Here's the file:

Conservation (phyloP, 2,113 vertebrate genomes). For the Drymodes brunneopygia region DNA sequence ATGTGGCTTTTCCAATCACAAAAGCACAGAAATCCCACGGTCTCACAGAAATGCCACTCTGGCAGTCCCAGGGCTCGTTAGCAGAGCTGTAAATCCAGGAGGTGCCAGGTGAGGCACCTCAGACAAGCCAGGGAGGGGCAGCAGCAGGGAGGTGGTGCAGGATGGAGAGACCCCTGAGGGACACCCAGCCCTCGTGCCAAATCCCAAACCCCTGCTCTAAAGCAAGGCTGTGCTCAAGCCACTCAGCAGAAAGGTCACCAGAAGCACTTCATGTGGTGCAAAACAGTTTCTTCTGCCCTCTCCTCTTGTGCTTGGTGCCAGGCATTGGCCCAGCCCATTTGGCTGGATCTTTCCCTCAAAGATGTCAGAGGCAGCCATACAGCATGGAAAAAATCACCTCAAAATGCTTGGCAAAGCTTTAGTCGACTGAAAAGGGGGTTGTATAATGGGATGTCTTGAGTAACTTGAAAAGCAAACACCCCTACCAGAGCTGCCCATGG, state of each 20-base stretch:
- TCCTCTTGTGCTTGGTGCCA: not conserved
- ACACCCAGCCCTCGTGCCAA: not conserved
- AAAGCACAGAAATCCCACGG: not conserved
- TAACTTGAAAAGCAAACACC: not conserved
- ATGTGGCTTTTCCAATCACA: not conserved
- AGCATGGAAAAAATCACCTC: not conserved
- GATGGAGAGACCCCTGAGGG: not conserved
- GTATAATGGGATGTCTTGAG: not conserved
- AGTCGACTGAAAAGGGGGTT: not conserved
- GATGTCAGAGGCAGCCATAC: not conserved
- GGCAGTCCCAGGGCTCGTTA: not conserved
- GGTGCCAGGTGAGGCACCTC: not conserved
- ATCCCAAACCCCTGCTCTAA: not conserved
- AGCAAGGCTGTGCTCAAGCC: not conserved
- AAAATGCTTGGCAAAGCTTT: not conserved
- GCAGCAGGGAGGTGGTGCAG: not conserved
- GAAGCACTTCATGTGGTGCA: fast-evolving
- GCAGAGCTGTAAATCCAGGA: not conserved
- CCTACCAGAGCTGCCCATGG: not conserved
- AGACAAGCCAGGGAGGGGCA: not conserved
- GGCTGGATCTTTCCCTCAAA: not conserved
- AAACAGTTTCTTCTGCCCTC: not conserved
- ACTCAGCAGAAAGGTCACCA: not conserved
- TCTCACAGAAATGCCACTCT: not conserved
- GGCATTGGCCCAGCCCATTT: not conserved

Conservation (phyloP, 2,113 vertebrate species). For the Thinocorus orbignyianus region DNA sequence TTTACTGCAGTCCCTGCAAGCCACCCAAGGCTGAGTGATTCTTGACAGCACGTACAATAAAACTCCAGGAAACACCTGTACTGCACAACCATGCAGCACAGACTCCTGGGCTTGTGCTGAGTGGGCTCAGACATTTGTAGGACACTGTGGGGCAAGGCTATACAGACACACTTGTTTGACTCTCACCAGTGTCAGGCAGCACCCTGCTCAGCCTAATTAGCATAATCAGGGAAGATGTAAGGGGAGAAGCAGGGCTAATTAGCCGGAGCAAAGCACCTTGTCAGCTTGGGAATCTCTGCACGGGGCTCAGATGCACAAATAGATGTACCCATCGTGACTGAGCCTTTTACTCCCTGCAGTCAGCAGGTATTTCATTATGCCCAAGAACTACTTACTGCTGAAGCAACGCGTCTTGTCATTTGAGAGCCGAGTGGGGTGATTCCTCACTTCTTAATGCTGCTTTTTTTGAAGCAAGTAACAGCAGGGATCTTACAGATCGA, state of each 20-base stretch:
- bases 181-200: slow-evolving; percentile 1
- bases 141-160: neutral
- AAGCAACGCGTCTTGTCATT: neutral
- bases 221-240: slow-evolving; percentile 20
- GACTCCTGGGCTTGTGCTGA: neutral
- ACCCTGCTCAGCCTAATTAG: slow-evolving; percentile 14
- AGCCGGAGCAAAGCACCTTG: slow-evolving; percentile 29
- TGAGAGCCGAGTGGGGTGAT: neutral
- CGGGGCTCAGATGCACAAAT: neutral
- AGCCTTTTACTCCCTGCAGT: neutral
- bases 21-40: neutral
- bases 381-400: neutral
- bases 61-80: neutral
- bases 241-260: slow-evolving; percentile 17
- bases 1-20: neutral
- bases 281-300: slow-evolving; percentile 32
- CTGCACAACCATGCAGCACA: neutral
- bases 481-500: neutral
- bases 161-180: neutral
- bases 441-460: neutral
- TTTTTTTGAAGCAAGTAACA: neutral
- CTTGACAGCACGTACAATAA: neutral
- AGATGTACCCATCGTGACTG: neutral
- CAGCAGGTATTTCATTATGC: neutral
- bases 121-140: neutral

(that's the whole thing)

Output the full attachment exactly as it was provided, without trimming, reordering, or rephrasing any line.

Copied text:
Conservation (phyloP, 2,113 vertebrate genomes). For the Drymodes brunneopygia region DNA sequence ATGTGGCTTTTCCAATCACAAAAGCACAGAAATCCCACGGTCTCACAGAAATGCCACTCTGGCAGTCCCAGGGCTCGTTAGCAGAGCTGTAAATCCAGGAGGTGCCAGGTGAGGCACCTCAGACAAGCCAGGGAGGGGCAGCAGCAGGGAGGTGGTGCAGGATGGAGAGACCCCTGAGGGACACCCAGCCCTCGTGCCAAATCCCAAACCCCTGCTCTAAAGCAAGGCTGTGCTCAAGCCACTCAGCAGAAAGGTCACCAGAAGCACTTCATGTGGTGCAAAACAGTTTCTTCTGCCCTCTCCTCTTGTGCTTGGTGCCAGGCATTGGCCCAGCCCATTTGGCTGGATCTTTCCCTCAAAGATGTCAGAGGCAGCCATACAGCATGGAAAAAATCACCTCAAAATGCTTGGCAAAGCTTTAGTCGACTGAAAAGGGGGTTGTATAATGGGATGTCTTGAGTAACTTGAAAAGCAAACACCCCTACCAGAGCTGCCCATGG, state of each 20-base stretch:
- TCCTCTTGTGCTTGGTGCCA: not conserved
- ACACCCAGCCCTCGTGCCAA: not conserved
- AAAGCACAGAAATCCCACGG: not conserved
- TAACTTGAAAAGCAAACACC: not conserved
- ATGTGGCTTTTCCAATCACA: not conserved
- AGCATGGAAAAAATCACCTC: not conserved
- GATGGAGAGACCCCTGAGGG: not conserved
- GTATAATGGGATGTCTTGAG: not conserved
- AGTCGACTGAAAAGGGGGTT: not conserved
- GATGTCAGAGGCAGCCATAC: not conserved
- GGCAGTCCCAGGGCTCGTTA: not conserved
- GGTGCCAGGTGAGGCACCTC: not conserved
- ATCCCAAACCCCTGCTCTAA: not conserved
- AGCAAGGCTGTGCTCAAGCC: not conserved
- AAAATGCTTGGCAAAGCTTT: not conserved
- GCAGCAGGGAGGTGGTGCAG: not conserved
- GAAGCACTTCATGTGGTGCA: fast-evolving
- GCAGAGCTGTAAATCCAGGA: not conserved
- CCTACCAGAGCTGCCCATGG: not conserved
- AGACAAGCCAGGGAGGGGCA: not conserved
- GGCTGGATCTTTCCCTCAAA: not conserved
- AAACAGTTTCTTCTGCCCTC: not conserved
- ACTCAGCAGAAAGGTCACCA: not conserved
- TCTCACAGAAATGCCACTCT: not conserved
- GGCATTGGCCCAGCCCATTT: not conserved

Conservation (phyloP, 2,113 vertebrate species). For the Thinocorus orbignyianus region DNA sequence TTTACTGCAGTCCCTGCAAGCCACCCAAGGCTGAGTGATTCTTGACAGCACGTACAATAAAACTCCAGGAAACACCTGTACTGCACAACCATGCAGCACAGACTCCTGGGCTTGTGCTGAGTGGGCTCAGACATTTGTAGGACACTGTGGGGCAAGGCTATACAGACACACTTGTTTGACTCTCACCAGTGTCAGGCAGCACCCTGCTCAGCCTAATTAGCATAATCAGGGAAGATGTAAGGGGAGAAGCAGGGCTAATTAGCCGGAGCAAAGCACCTTGTCAGCTTGGGAATCTCTGCACGGGGCTCAGATGCACAAATAGATGTACCCATCGTGACTGAGCCTTTTACTCCCTGCAGTCAGCAGGTATTTCATTATGCCCAAGAACTACTTACTGCTGAAGCAACGCGTCTTGTCATTTGAGAGCCGAGTGGGGTGATTCCTCACTTCTTAATGCTGCTTTTTTTGAAGCAAGTAACAGCAGGGATCTTACAGATCGA, state of each 20-base stretch:
- bases 181-200: slow-evolving; percentile 1
- bases 141-160: neutral
- AAGCAACGCGTCTTGTCATT: neutral
- bases 221-240: slow-evolving; percentile 20
- GACTCCTGGGCTTGTGCTGA: neutral
- ACCCTGCTCAGCCTAATTAG: slow-evolving; percentile 14
- AGCCGGAGCAAAGCACCTTG: slow-evolving; percentile 29
- TGAGAGCCGAGTGGGGTGAT: neutral
- CGGGGCTCAGATGCACAAAT: neutral
- AGCCTTTTACTCCCTGCAGT: neutral
- bases 21-40: neutral
- bases 381-400: neutral
- bases 61-80: neutral
- bases 241-260: slow-evolving; percentile 17
- bases 1-20: neutral
- bases 281-300: slow-evolving; percentile 32
- CTGCACAACCATGCAGCACA: neutral
- bases 481-500: neutral
- bases 161-180: neutral
- bases 441-460: neutral
- TTTTTTTGAAGCAAGTAACA: neutral
- CTTGACAGCACGTACAATAA: neutral
- AGATGTACCCATCGTGACTG: neutral
- CAGCAGGTATTTCATTATGC: neutral
- bases 121-140: neutral